I've added definitions. I don't know whether the existing translations have been assigned to the proper definitions, so if you know Finnish or French, could you please check and make sure they're right, or fix them if they're wrong? I've put HTML comments in the page, which can be removed when the translations have been verified. -- Ortonmc 00:58, 21 Dec 2003 (UTC)
Finnish fixed. - Nikke
I'm not sure we currently have enough senses or that they're properly defined. My Filipino phrasebook gives to words for "stay". One for "stay" (remain) mátirá, and one for "stay" (somewhere) tumirá. This seemed fair to me. But when I look at our article we use "remain" in the opposite sense this phrasebook does and it doesn't sound quite right to me. One sense is obviously like "dwell" or "live" but suggests a temporary arrangement. Another sense I'm not sure might be two or not. to stay in place / to stay behind: The example in our def suggests the former but what about these: Stay here!, Everybody else went to Florida for summer but I stayed here. - are those both the same sense or not? They could have different translations in some languages, not that that should affect our number of senses. Any comments? — Hippietrail 01:12, 29 Sep 2004 (UTC)
- I agree that the senses you distinguish are worth distinguishing. I disagree with the bit about translations. To my mind, multiple translations are a good indication that there could be separate senses. If several dissimilar languages give multiple translations, there are almost certainly separate senses.
- My theory, of which I am becoming more and more certain, is that there is a close correspondence between senses of words within and across languages. Here's an example with made-up words:
- English blork has three senses, call them blork1, blork2 and blork3.
- English blarg has two senses, blarg1 and blarg2
- Foospeak wubba has three senses, wubba1, wubba2 and wubba3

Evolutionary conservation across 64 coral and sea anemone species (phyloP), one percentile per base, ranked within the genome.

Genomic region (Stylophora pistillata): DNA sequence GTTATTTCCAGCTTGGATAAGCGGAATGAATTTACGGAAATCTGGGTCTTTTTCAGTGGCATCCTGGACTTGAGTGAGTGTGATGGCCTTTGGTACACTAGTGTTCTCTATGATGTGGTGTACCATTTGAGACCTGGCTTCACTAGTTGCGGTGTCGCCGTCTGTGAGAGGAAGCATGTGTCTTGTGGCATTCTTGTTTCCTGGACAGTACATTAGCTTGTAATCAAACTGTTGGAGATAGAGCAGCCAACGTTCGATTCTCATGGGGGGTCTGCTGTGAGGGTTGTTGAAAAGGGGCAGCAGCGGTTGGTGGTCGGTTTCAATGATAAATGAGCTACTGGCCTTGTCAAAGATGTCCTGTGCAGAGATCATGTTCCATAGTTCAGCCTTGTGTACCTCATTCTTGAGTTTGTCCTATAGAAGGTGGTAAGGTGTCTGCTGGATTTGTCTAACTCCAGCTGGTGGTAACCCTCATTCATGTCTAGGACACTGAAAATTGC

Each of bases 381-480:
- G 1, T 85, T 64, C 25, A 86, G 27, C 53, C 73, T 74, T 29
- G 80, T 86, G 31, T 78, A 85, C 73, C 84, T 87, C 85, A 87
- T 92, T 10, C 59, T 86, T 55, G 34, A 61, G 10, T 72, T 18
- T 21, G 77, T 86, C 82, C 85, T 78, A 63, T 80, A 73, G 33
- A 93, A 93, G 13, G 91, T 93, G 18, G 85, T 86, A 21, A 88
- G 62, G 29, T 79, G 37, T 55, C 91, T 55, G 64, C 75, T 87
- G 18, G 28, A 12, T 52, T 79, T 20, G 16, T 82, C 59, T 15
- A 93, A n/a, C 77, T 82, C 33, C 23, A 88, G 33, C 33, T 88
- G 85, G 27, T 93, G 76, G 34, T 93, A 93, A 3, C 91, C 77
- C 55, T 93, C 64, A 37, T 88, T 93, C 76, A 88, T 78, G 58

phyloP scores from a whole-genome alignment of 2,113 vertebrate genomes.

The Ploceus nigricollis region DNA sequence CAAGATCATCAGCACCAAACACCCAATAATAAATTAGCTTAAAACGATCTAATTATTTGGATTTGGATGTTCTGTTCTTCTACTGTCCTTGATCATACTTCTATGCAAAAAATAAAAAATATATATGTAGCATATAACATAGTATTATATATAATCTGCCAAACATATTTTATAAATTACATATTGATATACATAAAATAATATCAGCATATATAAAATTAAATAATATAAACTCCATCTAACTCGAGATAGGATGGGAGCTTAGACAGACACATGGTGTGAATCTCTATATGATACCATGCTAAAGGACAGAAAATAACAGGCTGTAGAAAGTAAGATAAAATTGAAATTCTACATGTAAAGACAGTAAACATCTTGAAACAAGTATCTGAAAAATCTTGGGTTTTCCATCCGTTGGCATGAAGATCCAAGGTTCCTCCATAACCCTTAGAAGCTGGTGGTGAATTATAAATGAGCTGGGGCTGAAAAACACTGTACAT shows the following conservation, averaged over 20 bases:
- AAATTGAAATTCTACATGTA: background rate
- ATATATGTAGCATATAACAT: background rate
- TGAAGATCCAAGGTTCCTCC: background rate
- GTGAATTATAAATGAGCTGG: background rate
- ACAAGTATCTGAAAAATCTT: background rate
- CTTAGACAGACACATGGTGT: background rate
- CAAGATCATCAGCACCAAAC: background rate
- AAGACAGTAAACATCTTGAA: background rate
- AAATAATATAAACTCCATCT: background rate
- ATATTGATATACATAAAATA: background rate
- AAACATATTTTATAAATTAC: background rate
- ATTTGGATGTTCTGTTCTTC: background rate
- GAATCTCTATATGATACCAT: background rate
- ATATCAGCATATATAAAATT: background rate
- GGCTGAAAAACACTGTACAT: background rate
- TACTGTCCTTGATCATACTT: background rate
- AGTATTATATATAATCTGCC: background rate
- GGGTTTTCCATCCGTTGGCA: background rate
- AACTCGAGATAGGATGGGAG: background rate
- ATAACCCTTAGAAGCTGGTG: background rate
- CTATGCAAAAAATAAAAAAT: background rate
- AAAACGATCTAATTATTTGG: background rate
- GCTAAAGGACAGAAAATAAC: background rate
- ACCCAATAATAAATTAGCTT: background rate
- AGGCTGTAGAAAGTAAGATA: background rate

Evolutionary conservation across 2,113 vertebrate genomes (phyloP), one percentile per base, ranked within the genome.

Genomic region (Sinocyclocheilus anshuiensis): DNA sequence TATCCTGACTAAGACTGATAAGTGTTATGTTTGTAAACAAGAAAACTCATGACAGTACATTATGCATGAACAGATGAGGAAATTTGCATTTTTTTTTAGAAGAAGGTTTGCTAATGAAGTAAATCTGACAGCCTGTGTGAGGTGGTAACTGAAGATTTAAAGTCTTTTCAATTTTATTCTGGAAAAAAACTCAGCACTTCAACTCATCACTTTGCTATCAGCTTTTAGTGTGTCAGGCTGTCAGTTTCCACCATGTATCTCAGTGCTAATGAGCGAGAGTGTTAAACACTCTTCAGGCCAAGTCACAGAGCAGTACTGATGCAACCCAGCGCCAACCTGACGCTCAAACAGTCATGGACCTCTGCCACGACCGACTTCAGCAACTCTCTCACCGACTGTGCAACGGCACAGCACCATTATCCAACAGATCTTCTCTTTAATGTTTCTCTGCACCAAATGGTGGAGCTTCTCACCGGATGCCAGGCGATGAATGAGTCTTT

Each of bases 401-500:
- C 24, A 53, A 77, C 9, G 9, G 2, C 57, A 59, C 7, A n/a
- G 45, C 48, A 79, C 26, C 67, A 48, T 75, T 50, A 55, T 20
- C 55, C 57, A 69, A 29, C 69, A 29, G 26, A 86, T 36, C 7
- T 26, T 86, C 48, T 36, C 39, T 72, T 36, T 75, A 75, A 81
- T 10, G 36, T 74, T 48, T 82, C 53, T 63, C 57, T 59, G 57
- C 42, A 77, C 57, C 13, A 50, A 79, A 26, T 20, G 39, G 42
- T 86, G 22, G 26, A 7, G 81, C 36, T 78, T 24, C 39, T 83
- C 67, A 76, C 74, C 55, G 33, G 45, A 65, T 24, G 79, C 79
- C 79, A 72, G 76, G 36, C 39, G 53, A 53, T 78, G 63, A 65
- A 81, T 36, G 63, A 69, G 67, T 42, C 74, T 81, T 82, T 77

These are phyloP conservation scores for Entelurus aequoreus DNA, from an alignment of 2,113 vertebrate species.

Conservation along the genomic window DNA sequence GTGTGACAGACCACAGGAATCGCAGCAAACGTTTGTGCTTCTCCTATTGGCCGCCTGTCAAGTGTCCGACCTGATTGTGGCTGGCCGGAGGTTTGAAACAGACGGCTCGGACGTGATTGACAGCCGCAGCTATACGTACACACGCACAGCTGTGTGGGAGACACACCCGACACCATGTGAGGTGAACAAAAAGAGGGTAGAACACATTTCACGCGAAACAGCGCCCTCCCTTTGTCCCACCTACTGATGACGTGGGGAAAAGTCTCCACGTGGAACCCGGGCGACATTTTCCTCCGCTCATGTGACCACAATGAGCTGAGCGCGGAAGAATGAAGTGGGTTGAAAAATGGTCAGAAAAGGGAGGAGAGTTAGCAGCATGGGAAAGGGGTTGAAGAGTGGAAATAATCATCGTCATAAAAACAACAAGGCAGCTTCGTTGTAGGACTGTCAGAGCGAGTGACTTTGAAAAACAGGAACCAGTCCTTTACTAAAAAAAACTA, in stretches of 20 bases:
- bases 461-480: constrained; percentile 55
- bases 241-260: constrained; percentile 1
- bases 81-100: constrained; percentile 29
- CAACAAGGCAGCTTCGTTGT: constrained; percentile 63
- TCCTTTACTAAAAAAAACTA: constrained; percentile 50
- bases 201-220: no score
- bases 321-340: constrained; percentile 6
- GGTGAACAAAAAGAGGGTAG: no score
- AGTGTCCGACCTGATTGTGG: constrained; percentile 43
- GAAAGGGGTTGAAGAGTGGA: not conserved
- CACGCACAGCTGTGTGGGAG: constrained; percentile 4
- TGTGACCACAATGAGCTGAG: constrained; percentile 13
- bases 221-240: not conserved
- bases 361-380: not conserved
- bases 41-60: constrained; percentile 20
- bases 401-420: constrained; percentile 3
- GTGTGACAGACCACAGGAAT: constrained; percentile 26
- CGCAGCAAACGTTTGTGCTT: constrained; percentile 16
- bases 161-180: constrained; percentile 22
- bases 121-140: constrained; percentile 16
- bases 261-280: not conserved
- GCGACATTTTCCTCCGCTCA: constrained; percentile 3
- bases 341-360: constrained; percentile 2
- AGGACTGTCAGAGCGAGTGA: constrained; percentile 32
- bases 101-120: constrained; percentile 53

- Foospeak doodle has three senses, doodle1, doodle2 and doodle3
- Then it's quite plausible that, say blork1, blarg2, wubba1 and doodle2 all mean the same thing, in which case
- blork1 and blarg2 are synonymous, but blork is not a true synonym of blarg (this is why I very seldom add synonyms to a definition).
- blork and blarg could have either wubba or doodle as translations, and vice versa.
- But with slightly different conditions, blork might be translatable by wubba or doodle, but blarg might only be translatable by one of the two.
- In short, multiple translations indicate either true synonyms in the destination language (rare), or multiple senses on one or both sides (common).
1) Could you explain "staying low" in this song of ABBA "the winner takes it all"
The judges will decide The likes of me abide Spectators of the show Always staying low
2) Should it be a new entry in the wiktionnary or to be incorporated in another meaning of to stay
3) I am a newby here and can't understand where I should have gone to ask these questions (it's far too complicated to find the appropriate section that you ask me to find Sneaky 013 17:21, 14 December 2009 (UTC)
This seems more likely to come from the same Germanic root that stehen in German came from, and the archaic English meanings of stay seem to support this. The words stay and stand seem to have gotten mixed up at some time in English with the tenses. If it came from estayer, why did the "e" totally dissappear? Also, the word bestay seems to correspond to German bestehen, Dutch bestaan, 188.8.131.52 08:45, 31 July 2015 (UTC)